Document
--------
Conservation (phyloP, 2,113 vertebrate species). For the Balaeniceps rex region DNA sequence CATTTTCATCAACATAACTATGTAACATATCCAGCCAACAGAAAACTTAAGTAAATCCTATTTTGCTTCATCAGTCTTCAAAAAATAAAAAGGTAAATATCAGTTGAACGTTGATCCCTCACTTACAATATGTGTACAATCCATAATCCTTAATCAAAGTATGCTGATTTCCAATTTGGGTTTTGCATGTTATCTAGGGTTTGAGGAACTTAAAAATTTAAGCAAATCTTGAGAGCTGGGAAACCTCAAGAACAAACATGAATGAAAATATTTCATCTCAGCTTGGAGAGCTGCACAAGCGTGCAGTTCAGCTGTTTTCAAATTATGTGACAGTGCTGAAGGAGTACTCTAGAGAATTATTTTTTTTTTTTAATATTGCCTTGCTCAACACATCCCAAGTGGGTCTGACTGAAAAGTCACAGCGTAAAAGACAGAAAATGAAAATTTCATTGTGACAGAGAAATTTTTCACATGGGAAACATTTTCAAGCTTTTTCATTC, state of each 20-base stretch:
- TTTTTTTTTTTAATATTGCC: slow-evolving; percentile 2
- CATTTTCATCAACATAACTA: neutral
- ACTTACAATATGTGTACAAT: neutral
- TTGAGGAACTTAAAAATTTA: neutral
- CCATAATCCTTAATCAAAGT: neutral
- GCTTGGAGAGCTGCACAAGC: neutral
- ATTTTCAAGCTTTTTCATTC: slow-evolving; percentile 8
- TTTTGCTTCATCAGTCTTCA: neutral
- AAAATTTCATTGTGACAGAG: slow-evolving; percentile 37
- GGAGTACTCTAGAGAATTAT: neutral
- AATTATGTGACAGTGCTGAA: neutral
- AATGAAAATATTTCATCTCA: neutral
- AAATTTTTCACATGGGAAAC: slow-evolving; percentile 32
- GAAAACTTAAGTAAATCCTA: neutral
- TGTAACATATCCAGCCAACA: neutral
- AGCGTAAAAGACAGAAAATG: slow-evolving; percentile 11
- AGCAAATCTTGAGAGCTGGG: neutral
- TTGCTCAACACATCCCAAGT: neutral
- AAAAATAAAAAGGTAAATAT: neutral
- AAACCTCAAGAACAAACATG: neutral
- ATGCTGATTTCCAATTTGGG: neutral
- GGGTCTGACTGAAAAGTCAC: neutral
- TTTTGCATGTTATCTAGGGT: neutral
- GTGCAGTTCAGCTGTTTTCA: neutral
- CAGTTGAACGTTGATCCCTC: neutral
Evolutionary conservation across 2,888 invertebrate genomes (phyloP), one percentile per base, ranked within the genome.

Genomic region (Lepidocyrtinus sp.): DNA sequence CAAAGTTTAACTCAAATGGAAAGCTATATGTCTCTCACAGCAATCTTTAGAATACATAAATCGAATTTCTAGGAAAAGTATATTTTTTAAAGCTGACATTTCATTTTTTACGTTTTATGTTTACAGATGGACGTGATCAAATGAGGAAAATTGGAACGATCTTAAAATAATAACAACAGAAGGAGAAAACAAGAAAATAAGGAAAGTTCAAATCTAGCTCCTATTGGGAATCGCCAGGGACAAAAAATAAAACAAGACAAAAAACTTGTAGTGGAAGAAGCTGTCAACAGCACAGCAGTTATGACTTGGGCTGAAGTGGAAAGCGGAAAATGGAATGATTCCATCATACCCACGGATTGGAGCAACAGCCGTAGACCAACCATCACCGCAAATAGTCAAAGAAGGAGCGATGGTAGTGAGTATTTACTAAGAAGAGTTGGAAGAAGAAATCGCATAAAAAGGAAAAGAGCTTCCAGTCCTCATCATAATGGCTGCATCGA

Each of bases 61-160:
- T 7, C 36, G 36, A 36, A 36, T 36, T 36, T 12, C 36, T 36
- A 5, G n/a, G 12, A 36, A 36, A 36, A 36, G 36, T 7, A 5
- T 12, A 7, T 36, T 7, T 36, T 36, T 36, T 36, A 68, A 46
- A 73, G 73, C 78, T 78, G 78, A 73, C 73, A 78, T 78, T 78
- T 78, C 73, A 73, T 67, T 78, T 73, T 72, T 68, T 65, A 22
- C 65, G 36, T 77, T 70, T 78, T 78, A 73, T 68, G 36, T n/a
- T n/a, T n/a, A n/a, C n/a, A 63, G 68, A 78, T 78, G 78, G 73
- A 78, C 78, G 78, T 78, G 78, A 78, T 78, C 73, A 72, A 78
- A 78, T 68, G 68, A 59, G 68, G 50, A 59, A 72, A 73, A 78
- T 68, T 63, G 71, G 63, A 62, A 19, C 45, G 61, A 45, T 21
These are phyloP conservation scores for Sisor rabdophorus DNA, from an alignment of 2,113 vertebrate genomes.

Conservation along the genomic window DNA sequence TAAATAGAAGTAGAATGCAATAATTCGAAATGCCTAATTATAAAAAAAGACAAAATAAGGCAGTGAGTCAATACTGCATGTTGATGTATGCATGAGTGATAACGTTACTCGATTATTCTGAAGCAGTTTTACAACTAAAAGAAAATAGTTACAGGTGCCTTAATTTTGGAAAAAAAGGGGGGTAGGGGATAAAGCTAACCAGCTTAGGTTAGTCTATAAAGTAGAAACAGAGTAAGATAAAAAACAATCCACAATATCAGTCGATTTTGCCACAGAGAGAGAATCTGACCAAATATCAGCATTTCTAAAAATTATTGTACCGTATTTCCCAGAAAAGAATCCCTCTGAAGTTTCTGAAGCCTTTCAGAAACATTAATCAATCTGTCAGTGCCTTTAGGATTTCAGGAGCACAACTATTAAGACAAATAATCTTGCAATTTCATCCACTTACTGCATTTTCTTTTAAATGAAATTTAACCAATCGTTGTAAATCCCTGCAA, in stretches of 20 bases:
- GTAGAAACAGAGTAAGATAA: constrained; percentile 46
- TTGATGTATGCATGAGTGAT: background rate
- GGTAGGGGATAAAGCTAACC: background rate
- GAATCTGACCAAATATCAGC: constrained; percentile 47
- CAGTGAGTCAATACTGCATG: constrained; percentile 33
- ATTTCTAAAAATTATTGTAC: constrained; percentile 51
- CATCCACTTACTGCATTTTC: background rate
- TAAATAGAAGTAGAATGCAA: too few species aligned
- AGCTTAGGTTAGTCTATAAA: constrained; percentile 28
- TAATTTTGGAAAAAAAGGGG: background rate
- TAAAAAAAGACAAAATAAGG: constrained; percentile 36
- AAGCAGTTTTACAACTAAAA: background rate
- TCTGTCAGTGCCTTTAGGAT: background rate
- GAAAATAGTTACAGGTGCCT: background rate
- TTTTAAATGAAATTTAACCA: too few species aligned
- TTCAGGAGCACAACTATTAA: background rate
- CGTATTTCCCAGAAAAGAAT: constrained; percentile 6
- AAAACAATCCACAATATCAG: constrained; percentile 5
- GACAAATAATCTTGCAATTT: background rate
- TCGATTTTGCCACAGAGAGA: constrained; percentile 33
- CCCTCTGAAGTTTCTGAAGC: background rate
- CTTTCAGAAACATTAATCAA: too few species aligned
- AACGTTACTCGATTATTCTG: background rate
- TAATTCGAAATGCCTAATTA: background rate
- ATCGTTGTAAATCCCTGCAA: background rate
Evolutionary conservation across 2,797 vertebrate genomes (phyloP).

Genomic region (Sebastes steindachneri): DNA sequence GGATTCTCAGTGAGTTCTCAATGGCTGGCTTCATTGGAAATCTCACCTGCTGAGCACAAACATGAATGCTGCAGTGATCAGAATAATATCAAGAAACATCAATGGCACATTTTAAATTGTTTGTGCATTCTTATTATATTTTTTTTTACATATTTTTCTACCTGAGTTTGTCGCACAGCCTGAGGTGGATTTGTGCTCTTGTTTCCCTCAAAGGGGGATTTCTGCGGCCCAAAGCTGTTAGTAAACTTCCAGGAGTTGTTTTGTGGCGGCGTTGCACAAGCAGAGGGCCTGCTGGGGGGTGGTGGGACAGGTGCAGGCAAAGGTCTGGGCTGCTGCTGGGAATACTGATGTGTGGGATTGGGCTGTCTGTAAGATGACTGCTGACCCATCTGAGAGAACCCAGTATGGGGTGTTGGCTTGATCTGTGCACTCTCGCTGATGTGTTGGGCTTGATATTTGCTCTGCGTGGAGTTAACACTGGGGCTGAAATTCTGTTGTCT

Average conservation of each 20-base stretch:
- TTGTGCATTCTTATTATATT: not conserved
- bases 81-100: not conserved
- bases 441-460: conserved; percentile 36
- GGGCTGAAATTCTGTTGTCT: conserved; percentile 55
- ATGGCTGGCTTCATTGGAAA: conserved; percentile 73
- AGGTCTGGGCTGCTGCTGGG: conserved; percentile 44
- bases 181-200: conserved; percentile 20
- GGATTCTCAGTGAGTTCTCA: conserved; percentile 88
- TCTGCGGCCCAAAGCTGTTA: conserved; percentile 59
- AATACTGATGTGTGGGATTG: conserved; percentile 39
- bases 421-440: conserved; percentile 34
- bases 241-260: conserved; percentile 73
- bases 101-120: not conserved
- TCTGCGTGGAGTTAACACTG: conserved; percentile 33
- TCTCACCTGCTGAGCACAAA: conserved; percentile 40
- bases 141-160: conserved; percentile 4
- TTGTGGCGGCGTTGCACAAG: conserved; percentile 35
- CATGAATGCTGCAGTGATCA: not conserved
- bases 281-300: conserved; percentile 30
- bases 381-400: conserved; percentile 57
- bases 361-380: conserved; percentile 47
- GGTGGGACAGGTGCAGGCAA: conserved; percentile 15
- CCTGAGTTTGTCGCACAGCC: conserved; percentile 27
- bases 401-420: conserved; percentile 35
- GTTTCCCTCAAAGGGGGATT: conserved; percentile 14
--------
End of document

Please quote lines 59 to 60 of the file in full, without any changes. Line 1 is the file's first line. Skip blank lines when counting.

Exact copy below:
- AAAACAATCCACAATATCAG: constrained; percentile 5
- GACAAATAATCTTGCAATTT: background rate